Wednesday, September 3, 2008


Annyeounghaseyo. As I write this, it’s 5 a.m. on Tuesday, 4 p.m. on Labor Day at home, and quarter past squelge on my body clock. I fell asleep at 10 p.m., sitting up in front of some incomprehensible Korean soap opera, stumbled to bed, and woke up at 3:30.

There’s so much to say, about my arrival, the city, the culture, the school… fortunately, nobody else is nearly as interested in all this as I am, so whatever I leave out will be okay.
The flight to Seoul was interminable, but there were compensations: we skimmed along the uttermost north coast of Alaska, over curiously unsnowy brown mountains, and a little later over the endless snowclad mountains of Siberia. (You know, I’ve been writing for many decades, and I’ve never written “snowclad” before. I don’t think I’ll do it again.) But it was coming in over Korea that I loved: peaks just carpeted with lush, thick greenery, most with one little road winding and switching back over them, and clusters of buildings running along the valleys.
Seoul is big.

After a layover at Incheon airport, I boarded one more plane. The flight to Daegu seemed very short and peaceful, and when I got in, I was greeted by a Korean couple and their ten-year-old son. George, as he said to call him, has limited English proficiency. He looks rather like an Indian scout in an old movie: high cheekbones, long lank black hair. His wife, Glory, speaks much better English, and his boy tried gamely to make English conversation in the back seat of the van.
First they checked me into my apartment. I live up a very narrow, very steep flight of stairs (in the picture-- I love multimedia!) I have a little entry hall that is part of the kitchen, which has a nice fridge, an old microwave, an ancient two-burner gas stove (to which the gas hasn’t yet been turned on), and a sink I could bathe a lab/chow mix in. (Those are my windows in the other picture; I'm over some shop that's defunct and hasn't been funct in a long time.)

I’m sitting now in the living room, where I spend most of my time because the tv is company, and because it has the only comfortable chairs in the apartment. I get 40 channels of mostly Korean shows, which run to overacted soap opera, massively overacted comedy, ludicrously overacted commercials (which I can’t always decipher enough to know what they’re advertising) and shows in which people are alternately kicking each other and falling into bed. (Thus far I haven’t seen the two activities combined.) There are three or so stations that carry nonstop American shows and movies with Korean subtitles, but they run almost entirely to CSI, Law and Order, martial arts, and horror. Oh! And Oprah, if that isn't redundant.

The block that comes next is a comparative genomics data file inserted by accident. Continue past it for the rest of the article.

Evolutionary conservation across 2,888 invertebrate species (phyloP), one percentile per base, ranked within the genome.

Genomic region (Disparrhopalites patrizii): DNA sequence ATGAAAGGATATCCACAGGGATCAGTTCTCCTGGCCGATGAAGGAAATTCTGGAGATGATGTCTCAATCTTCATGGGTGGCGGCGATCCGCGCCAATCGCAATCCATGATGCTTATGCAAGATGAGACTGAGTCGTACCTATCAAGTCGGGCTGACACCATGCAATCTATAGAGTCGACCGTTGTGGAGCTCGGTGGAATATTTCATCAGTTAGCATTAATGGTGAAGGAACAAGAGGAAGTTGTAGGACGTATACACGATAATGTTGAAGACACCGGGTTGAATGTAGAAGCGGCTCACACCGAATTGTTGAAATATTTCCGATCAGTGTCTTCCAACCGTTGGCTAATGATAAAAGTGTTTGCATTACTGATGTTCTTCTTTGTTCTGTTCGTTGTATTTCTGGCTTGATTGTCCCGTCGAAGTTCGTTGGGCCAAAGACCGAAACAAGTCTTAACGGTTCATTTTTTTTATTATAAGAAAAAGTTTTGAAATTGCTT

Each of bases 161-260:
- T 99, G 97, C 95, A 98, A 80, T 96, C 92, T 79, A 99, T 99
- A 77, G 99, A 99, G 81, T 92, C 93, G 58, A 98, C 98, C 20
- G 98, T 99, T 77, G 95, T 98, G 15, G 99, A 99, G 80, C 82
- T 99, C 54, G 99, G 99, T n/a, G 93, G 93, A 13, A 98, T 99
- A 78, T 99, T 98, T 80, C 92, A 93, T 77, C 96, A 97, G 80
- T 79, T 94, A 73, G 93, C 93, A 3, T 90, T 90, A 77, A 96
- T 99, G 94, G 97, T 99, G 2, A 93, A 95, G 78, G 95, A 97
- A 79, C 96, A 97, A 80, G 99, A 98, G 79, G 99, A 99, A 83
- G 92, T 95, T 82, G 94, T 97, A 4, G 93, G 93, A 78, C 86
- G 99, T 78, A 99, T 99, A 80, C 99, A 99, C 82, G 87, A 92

I have a kind of platform bed, a single, which is firm and fairly comfortable, a wardrobe, and best of all, a launshowrestroom. It’s tiled like a locker room shower, about seven by seven feet. It has a toilet, a sink, a Samsung washing machine that I can use but don’t dare adjust, because all the settings are Korean and I don’t want to accidentally hit “puree”, and a handheld shower attachment. There’s no bracket to fix the attachment to, so you have to lather with one hand, manipulate the shower head with the other, and try to not soak the washing machine, the toilet, the toilet paper, the mirror…

Anyway, after I dropped my stuff in my apartment, George and Glory took me to E-Mart, the Korean version of, say, Super Target. However, unlike Target, E-Mart has attendants dressed as… well, the illegitimate daughters of cheerleaders and go-go dancers (all miniskirts and legwarmers), and others dressed in centuries-old Korean dress, and greeters who bow from the waist. It has two-foot wide live crabs in tanks, and long inclined moving walkways linking its three floors, and about a bazillion shoppers. At 11 p.m. on Sunday night.

I wasn’t quite with the program, and before I knew it, we were checking out with my supplies: bread but no spread; vegetable milk (like soy milk but thin, purple-grayish, and nasty) that came with two attached little bottles of liquid yogurt, but no cereal; mandarin orange juice, and Harry Chapin’s proverbial 30,000 pounds of bananas.

Michael O’Donoghue once wrote an article in the National Lampoon on how to write good fiction. He said that, if you ever didn’t know how to end something, you could always write,“Suddenly, everyone was run over by a truck.” Or if you wanted to be classy, you could write it in French.


Soudainement, tout le monde a ete’ ecrase’ par un camion.

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